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'Whatever happens, deal with it, move on and hopefully you get your opportunity later on'

Rhys Ruddock is pushing hard for a starting berth against South Africa but knows he’ll need to displace a trio of Lions.

IT SAYS A lot about the form of Rhys Ruddock, and the manner in which he has muscled his way into contention, that this conversation is even taking place. He is, without doubt, the in-form flanker in Joe Schmidt’s November squad.

Rhys Ruddock Ruddock has been in superb form for Leinster. Source: Billy Stickland/INPHO

So, on that basis alone Ruddock, who captained Ireland in all three summer Test victories in America and Japan, will be named to start against the Springboks next week but that’s before you consider the calibre of player he’s vying with.

Ruddock is one of four back rowers from Leinster’s frighteningly deep resource pool in contention, while Lions CJ Stander and Peter O’Mahony are joined by Munster team-mate Tommy O’Donnell.

But none come into this season-ending three-game series in the same rich vein of form as Ruddock does, nor have any of the others got through as many minutes as the 26-year-old has this season. He has featured in seven of Leinster’s nine games this term, and before sitting out last week’s win at Ulster, had started four on the bounce.

“It’s a rarity for me to be at the start of a season, injury-free and playing week on week” he says.

“I’m happy that I’ve done to work to enable me to be injury-free but also a bit of luck as well, there is a lot of competition and others have picked up injuries which allowed me to get a run of games. So it’s pleasing to get that run.”

Staying injury free has been key.

Last season, the fierce back row competition at Leinster as well as a couple of frustrating injury setbacks meant Ruddock was in and out of the province’s starting XV at various stages of the campaign. With 13 international caps to his name, the 26-year-old’s international career was stalling.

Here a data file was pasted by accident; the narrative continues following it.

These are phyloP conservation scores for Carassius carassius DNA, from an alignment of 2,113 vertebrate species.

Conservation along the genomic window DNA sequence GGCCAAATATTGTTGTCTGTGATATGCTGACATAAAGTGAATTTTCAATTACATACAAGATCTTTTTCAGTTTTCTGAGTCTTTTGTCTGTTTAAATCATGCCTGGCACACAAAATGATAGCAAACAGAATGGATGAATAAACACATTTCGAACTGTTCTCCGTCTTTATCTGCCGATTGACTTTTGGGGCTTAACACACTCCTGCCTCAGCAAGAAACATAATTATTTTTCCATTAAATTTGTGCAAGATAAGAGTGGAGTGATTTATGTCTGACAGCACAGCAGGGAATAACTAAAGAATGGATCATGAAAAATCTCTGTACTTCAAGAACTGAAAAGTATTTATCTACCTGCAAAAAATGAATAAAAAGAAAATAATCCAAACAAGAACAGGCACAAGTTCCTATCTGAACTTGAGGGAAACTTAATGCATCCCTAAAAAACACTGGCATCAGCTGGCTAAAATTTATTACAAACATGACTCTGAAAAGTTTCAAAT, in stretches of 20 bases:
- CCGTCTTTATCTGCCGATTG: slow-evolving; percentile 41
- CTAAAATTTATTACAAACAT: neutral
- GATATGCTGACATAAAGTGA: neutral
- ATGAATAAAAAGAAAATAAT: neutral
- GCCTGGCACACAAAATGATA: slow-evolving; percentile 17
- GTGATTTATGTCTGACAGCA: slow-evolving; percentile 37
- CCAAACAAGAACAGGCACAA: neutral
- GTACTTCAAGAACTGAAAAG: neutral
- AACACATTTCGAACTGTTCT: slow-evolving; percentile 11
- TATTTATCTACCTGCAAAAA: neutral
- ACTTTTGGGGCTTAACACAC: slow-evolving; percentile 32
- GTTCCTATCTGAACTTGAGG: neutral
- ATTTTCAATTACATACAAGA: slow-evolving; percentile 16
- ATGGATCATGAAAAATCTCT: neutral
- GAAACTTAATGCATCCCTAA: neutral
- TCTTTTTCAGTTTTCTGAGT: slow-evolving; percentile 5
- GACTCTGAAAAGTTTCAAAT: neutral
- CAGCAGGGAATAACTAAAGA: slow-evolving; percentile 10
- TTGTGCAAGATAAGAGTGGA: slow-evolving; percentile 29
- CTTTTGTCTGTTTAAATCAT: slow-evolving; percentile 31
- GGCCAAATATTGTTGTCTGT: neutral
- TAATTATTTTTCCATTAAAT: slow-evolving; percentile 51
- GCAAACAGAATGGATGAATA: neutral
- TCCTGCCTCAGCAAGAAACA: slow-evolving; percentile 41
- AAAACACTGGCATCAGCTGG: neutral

But captaincy, as he admits, has changed him to a certain degree.

“Yeah, it probably did in some ways,” he continues. “Maybe you don’t realise it a huge amount at the time. It definitely had some effect. Any sort of experience like that where you are given a responsibility and things go pretty well, it’s a positive and enjoyable experience, it definitely has an effect.

“It was a positive experience and an enjoyable one. I learned a lot and it helped me to grow as a player and a leader as well. I can’t put my finger on it , exactly how, but definitely it was a very powerful experience and it will stand to me.”

Rhys Ruddock and Michael Leitch He captained Ireland in all three summer Tests. Source: Ryan Byrne/INPHO

Overall, it was a fruitful summer for Ruddock and he returned to pre-season with Leinster battle-hardened and primed for the start of the new campaign.

“I loved it. It was an amazing experience. It was a huge honour and privilege. And a lot of the guys were people I played U20s with, or would have captained, or were from the previous year, so I had a lot of experience of playing with them back then and then in patches through Leinster and international windows. So to be playing with them and seeing them perform, and get into this squad now based on what they did in the summer, is very pleasing.